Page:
More than a year ago on April 21, 2021, the 11th Circuit Court of Appeals issued an opinion in Hunstein v. Preferred Collection and Management Services Inc. that rocked the world of the debt collection industry, and the larger financial services industry in general. That decision put into question the legality of the common collection practice of using a third-party vendor to send collection letters to consumers. The practice was so common and universally accepted that even the Consumer Financial Protection Bureau acknowledged it as permissible in the debt collection rule it finalized in 2021.
Yet, the Hunstein court held that the mere transmission of information to a letter vendor to facilitate the automated processing and mailing of a letter to a consumer was a “communication” with the letter vendor under the Fair Debt Collection Practices Act, even though not a single person at the letter vendor ever saw the information that had been processed through automation. Specifically, in the original opinion, the court held that: (1) a consumer had standing to bring a claim under the Fair Debt Collection Practices Act (FDCPA) because he alleged an invasion of privacy based on the spread of his debt-related information; and (2) a debt collector’s outsourcing of its letter process to a third-party mail vendor violates the FDCPA because sending the data to create and mail letters to consumers violates the prohibition on third-party disclosure set forth in Section 1692c(b) of the FDCPA.
When this startling decision came out, the entire financial services industry took notice because nearly all financial services providers and financial institutions used letter vendors to provide consumers with needed information. Adding to the distress, hundreds of copycat cases were filed in both state and federal courts around the country.
As a result, various groups in the debt collection industry weighed in as the courts began to reevaluate the problematic decision, including ACA International, which filed an amicus brief. Several other financial services trade associations groups, including the Credit Union National Association, Mortgage Bankers Association, American Bankers Association, American Financial Services Association, Consumer Bankers Association and the Housing and Policy Council also weighed in as amici. In the amici brief they stated, “Appellant Richard Hunstein’s position in this case threatens the functioning of debt collectors, mortgage servicers, and the broader financial services industry, as well as the many other sectors of the economy that depend upon access to financial services.”
In late October 2021, the financial services industry faced another blow when the original decision was reaffirmed by a panel of three judges, holding that: (1) the violation of Section 1692c(b) alleged in the case gives rise to a concrete injury in fact under Article III; and (2) The debt collector’s transmittal of the consumer’s personal information to its dunning letter vendor constituted a communication “in connection with the collection of any debt” within the meaning of Section 1692c(b). Preferred Collection then sought an en banc review.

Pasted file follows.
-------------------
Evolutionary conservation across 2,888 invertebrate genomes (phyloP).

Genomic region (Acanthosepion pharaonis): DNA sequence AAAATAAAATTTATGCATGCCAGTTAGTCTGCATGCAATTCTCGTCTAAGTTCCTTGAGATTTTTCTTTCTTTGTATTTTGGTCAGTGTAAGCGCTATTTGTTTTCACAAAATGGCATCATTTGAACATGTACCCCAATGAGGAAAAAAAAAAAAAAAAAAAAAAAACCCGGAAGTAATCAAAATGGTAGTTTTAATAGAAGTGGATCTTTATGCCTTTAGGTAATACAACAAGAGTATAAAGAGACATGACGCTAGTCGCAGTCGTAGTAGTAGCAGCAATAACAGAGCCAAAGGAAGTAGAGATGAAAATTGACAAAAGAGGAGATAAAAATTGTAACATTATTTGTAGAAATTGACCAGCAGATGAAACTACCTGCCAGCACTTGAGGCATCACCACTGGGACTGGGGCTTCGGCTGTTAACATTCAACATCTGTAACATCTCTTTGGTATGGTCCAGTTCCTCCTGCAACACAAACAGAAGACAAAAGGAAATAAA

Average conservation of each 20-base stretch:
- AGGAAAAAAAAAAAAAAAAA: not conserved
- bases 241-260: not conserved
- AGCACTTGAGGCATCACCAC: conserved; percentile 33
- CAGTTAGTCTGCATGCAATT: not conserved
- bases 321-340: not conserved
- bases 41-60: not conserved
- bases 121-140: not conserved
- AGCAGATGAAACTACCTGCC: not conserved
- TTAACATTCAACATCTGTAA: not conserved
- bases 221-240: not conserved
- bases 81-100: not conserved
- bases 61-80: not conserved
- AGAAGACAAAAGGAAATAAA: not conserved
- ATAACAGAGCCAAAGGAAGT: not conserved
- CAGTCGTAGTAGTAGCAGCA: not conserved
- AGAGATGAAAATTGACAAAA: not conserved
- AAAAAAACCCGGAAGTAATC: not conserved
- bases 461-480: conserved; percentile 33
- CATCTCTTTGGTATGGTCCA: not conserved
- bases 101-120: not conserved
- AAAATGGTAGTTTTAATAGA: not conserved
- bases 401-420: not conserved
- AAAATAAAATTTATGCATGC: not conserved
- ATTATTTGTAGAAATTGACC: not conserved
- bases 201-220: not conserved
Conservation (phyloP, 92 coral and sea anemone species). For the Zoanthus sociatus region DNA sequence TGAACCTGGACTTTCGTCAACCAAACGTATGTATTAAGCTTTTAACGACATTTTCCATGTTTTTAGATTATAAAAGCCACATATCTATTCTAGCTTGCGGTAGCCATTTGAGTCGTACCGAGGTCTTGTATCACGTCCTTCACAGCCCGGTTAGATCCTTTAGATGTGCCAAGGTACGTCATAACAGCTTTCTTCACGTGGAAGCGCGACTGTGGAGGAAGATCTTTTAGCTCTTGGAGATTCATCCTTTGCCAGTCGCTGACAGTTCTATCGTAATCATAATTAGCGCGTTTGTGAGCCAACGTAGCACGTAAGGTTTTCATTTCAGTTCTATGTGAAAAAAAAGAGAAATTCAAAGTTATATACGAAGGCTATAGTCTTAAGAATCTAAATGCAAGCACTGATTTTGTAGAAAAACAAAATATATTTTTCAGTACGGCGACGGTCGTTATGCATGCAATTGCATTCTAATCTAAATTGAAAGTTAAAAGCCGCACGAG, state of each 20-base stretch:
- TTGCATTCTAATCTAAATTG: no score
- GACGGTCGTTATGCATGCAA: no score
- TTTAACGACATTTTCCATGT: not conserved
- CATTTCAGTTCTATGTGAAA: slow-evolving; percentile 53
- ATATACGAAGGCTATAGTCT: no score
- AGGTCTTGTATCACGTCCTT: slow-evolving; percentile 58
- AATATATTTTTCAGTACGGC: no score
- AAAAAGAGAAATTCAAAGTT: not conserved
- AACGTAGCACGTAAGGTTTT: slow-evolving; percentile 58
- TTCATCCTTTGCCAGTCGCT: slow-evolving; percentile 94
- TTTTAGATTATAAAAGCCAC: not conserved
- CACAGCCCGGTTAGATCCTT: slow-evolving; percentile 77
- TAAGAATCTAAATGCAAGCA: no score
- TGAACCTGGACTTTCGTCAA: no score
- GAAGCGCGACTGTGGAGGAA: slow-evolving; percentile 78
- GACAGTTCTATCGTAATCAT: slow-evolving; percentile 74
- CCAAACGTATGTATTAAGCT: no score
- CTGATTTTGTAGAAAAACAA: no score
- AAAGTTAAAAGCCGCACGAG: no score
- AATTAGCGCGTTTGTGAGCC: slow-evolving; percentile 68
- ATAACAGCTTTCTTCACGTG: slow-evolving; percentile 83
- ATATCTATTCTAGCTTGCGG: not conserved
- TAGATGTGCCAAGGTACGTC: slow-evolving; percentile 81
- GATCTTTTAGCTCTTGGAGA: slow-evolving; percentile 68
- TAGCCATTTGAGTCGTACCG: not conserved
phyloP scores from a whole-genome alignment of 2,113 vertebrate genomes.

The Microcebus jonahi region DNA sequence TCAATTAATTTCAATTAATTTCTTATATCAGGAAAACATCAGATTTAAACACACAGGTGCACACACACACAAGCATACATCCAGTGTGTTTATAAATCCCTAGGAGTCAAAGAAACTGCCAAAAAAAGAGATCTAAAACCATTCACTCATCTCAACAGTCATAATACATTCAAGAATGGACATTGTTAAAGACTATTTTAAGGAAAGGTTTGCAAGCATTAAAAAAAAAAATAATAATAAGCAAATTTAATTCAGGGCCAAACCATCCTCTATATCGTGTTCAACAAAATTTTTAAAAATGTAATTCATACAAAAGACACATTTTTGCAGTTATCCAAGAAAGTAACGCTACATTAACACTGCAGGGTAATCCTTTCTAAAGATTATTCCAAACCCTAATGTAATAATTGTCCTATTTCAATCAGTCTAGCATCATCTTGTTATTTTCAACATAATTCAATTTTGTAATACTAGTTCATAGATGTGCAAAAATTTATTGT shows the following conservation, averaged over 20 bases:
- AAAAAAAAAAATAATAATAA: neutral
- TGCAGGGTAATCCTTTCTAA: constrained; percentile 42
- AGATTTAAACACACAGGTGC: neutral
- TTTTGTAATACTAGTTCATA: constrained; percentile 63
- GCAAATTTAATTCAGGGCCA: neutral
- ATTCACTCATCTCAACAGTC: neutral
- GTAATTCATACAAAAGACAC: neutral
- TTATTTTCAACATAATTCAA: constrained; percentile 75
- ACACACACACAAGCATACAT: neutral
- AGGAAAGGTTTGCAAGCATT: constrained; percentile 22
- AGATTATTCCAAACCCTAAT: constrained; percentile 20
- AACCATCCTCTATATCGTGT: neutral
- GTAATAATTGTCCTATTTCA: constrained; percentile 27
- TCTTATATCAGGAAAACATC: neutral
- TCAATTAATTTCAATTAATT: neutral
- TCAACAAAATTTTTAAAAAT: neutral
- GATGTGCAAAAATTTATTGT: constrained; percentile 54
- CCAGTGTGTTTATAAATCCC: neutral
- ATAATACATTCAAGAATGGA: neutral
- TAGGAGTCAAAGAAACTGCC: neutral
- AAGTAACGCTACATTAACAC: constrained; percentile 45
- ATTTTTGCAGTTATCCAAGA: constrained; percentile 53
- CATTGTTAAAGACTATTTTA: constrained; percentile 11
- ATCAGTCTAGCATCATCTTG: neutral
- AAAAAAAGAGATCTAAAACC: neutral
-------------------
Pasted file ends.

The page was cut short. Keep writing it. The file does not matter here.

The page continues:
After months of waiting for additional clarity, last week, on Sept. 8, 2022, the 11th Circuit issued an en banc decision vacating the previous decisions, concluding there was no concrete harm and thus no Article III standing. While the court did not address the larger questions on the merits of congressional intent, the court did include some helpful dicta. The court stated in that regard,
“… But even assuming—which we do not—that Congress was attempting to target the workaday vendor relationships alleged here, congressional intent does not automatically transform every arguable invasion of privacy into an actionable, concrete injury. As TransUnion explained, courts have no “freewheeling power to hold defendants accountable for legal infractions.” Because Hunstein has alleged only a legal infraction—a “bare procedural violation”—and not a concrete harm, we lack jurisdiction to consider his claim."
This decision is significant for the financial services industry because copycat cases that were filed in federal courts and stayed pending this decision are now in jeopardy. However, it is expected that similar cases to Hunstein will continue in state courts and many copycat cases are still working their way through those courts.
What does this mean for financial service providers using letter vendors?
In light of the en banc panel’s decision, it is arguably safer to continue to use letter vendors than it was after the original decision. The en banc panel’s skepticism about whether there is actually any harm in this practice, coupled with helpful dicta, and the CFPB’s seeming blessing to use third-party vendors, make arguments against the use of a letter vendor related to privacy seem like a stretch. Nevertheless, now that this can of worms has been opened, financial services providers should continue to monitor this litigation in state courts for any other twists and turns that may make the use of letter vendors harder.
It also may be relevant to monitor any potential efforts by advocacy groups to expand the scope or reading of the FDCPA through state or federal legislation mirroring the concerns of Hunstein, particularly since the National Consumer Law Center and others filed an amicus brief outlining concerns about privacy issues.
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